If you find the daily 11am press conferences from Gladys Berejiklian frustrating, there’s a simple reason. After the headline numbers on cases and deaths, it’s practically a fact-free zone, with the next 45 minutes often filled with confusing messages and slogans.
Over the past week, as the cases have spiralled towards the heights reached during Victoria’s second wave in 2020, the messaging has lurched from “just get vaccinated” to “when we hit six million jabs we can live more freely” to Monday’s brutal reality check.
For the first time, Berejiklian acknowledged what she has previously brushed off. Getting case numbers down to as close to zero as possible in NSW means getting them down to a handful of cases a day – and that is months away, if it’s possible at all.
For the first time, Berejiklian said on Monday that the Doherty Institute modelling for opening up – when 70% or 80% of the adult population was vaccinated – is based on having about 30 cases at that time.
“If you read the Doherty Institute report, that is based on the premise of 30 to 40 cases in relation to all the things you can do,” Berejiklian said.
“You can live life more freely than what you are today but the extent of your freedom depends on case numbers. If case numbers are where they are now and we get to 80% double doses, we won’t be able to do everything that we want to do.”
Let alone at 50% as previously flagged. Berejiklian has said she was never suggesting ending the lockdown in August or before the Doherty thresholds were met. Maybe so. Maybe she just wanted to provide hope in an increasingly bleak scenario.
But the emphasis of her press conferences – the promise of greater freedoms at the end of August – means the people of NSW and Australia now feel misled.
With a growing crisis on her hands, the premier has introduced more restrictions in a chaotic way that has added to the confusion. The rules differ in hotspots, greater Sydney and regional NSW.
Unlike Victoria, which had tiers of restrictions, NSW relies on lists of local government areas. From a messaging perspective, it’s a nightmare.
Dr Kerry Chant, the chief health officer, has been clearer. She just wants “everyone to stay home and act like every person they meet in the street has the virus”. She wants people to avoid going out and to limit even grocery shopping. At least that’s a clear message.
Meanwhile, we have scant information about where transmission is occurring – the key to ensuring if there are effective measures in place to drive the numbers down. This is factual information the government should share with the public.
In the last wave, we were acutely aware of the risks of cruise ships and aged care facilities. In this wave, when we ask where transmission is occurring, we are told: “In households and in workplaces.”
But if you listened generally to the more recent press conferences you would think it’s due to a handful of lawless people flouting the rules. That it was all about non-compliance. No doubt there is some of this, but it’s not that simple.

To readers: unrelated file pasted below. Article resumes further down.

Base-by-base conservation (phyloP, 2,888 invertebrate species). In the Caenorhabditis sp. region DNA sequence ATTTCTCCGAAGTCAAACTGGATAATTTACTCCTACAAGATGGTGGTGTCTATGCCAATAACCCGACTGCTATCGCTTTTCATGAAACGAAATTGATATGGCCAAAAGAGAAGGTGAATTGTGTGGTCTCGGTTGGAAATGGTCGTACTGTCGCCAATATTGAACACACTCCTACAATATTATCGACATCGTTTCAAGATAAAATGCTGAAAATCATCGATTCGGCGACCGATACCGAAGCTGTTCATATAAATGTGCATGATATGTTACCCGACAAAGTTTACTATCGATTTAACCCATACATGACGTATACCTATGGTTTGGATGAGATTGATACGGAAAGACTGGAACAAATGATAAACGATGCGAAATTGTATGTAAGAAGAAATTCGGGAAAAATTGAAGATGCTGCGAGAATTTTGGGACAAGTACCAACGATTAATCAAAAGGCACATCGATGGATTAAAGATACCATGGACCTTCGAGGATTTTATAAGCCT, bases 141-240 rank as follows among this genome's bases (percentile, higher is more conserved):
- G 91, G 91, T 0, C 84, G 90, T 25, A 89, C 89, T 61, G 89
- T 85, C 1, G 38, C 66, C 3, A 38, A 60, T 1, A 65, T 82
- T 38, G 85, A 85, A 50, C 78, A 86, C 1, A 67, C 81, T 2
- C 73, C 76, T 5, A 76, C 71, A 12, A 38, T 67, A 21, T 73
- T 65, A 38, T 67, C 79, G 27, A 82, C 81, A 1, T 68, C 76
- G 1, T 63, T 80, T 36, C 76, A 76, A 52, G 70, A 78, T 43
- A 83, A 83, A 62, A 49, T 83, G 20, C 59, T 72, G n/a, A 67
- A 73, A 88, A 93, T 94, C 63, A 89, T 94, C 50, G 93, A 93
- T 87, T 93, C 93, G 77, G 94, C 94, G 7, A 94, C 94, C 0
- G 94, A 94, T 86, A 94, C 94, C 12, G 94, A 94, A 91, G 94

A quick review of exposure sites reveals high-risk exposure at the Redeemed Christian church in Newcastle (listed from 31 July until 15 August), several restaurants where it was clearly a staff member involved, Ultimo Tafe from 4.30am to midday for several days and an Aldi in St Marys.
At one point Chant named types of businesses: freight, food processing, smaller shops and, until they were restricted, construction sites. She made a big point about limiting numbers in small shops and wearing masks.
But we have no idea if the re-opening of construction outside hot zones (and within hot zones if the workers are vaccinated) is having an impact on the numbers. Berejiklian declines to answer.
We hear about transmission in healthcare settings but no real information about how big a problem this is.
NSW’s latest weekly epidemiological report states that since 16 June when the Sydney outbreak began, 76% of 93 healthcare workers who have contracted Covid were infected in the community, outside of a healthcare setting. That’s a big alarm bell and suggests more screening is required before working.
A few staff have gone on to infect patients at Liverpool and Nepean hospitals with serious consequences.
We are told the NSW Health system is under stress but that it is “a big interconnected system” and “it’s holding up”.
When we ask how the regional hospital system is going – it’s currently the subject of a parliamentary inquiry that has revealed alarming shortcomings – we get the deputy premier, John Barilaro, talking about investment.
“Our track record and investment in that health when you look at the hospitals, there is no time in the history of this state have we seen that level of investment. There are issues on the ground and the inquiry will focus on that. Am I confident that we can manage the health system in regional and rural NSW? Of course we can.”
Does that inspire confidence?
The government’s emphasis has increasingly been on individuals doing the right thing. That’s important, of course. But if the issue remains predominantly transmission in workplaces, and language and cultural barriers that see people continue to visit relatives, then we need to understand the problem and deal with it.